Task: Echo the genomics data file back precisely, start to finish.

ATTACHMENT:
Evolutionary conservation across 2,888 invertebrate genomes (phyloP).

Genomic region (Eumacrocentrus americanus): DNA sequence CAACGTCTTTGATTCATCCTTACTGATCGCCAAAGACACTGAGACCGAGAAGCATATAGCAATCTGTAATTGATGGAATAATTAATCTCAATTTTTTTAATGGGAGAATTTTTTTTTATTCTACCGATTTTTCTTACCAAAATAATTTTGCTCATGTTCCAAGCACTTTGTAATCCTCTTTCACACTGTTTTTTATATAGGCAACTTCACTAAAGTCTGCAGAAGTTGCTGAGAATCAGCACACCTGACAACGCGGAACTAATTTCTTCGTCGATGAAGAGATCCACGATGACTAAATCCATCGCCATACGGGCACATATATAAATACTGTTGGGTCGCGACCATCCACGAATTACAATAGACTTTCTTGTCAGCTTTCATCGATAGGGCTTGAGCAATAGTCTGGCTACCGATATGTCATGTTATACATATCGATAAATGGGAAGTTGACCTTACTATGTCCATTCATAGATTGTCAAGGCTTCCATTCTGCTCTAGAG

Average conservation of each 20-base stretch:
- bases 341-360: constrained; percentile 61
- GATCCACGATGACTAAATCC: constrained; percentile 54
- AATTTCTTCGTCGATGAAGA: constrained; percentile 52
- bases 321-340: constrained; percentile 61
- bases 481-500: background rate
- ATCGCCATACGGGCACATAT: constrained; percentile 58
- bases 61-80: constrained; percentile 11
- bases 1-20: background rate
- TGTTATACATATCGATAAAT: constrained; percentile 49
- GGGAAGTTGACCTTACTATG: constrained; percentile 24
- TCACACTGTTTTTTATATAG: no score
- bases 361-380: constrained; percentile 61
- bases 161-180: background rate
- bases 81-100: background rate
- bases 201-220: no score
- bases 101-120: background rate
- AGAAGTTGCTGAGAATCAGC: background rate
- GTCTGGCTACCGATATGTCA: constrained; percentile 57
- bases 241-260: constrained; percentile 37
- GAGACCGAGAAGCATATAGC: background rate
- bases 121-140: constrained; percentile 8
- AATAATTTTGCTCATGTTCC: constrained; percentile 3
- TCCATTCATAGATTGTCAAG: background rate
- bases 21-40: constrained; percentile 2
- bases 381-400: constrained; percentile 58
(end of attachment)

Evolutionary conservation across 2,888 invertebrate genomes (phyloP).

Genomic region (Eumacrocentrus americanus): DNA sequence CAACGTCTTTGATTCATCCTTACTGATCGCCAAAGACACTGAGACCGAGAAGCATATAGCAATCTGTAATTGATGGAATAATTAATCTCAATTTTTTTAATGGGAGAATTTTTTTTTATTCTACCGATTTTTCTTACCAAAATAATTTTGCTCATGTTCCAAGCACTTTGTAATCCTCTTTCACACTGTTTTTTATATAGGCAACTTCACTAAAGTCTGCAGAAGTTGCTGAGAATCAGCACACCTGACAACGCGGAACTAATTTCTTCGTCGATGAAGAGATCCACGATGACTAAATCCATCGCCATACGGGCACATATATAAATACTGTTGGGTCGCGACCATCCACGAATTACAATAGACTTTCTTGTCAGCTTTCATCGATAGGGCTTGAGCAATAGTCTGGCTACCGATATGTCATGTTATACATATCGATAAATGGGAAGTTGACCTTACTATGTCCATTCATAGATTGTCAAGGCTTCCATTCTGCTCTAGAG

Average conservation of each 20-base stretch:
- bases 341-360: constrained; percentile 61
- GATCCACGATGACTAAATCC: constrained; percentile 54
- AATTTCTTCGTCGATGAAGA: constrained; percentile 52
- bases 321-340: constrained; percentile 61
- bases 481-500: background rate
- ATCGCCATACGGGCACATAT: constrained; percentile 58
- bases 61-80: constrained; percentile 11
- bases 1-20: background rate
- TGTTATACATATCGATAAAT: constrained; percentile 49
- GGGAAGTTGACCTTACTATG: constrained; percentile 24
- TCACACTGTTTTTTATATAG: no score
- bases 361-380: constrained; percentile 61
- bases 161-180: background rate
- bases 81-100: background rate
- bases 201-220: no score
- bases 101-120: background rate
- AGAAGTTGCTGAGAATCAGC: background rate
- GTCTGGCTACCGATATGTCA: constrained; percentile 57
- bases 241-260: constrained; percentile 37
- GAGACCGAGAAGCATATAGC: background rate
- bases 121-140: constrained; percentile 8
- AATAATTTTGCTCATGTTCC: constrained; percentile 3
- TCCATTCATAGATTGTCAAG: background rate
- bases 21-40: constrained; percentile 2
- bases 381-400: constrained; percentile 58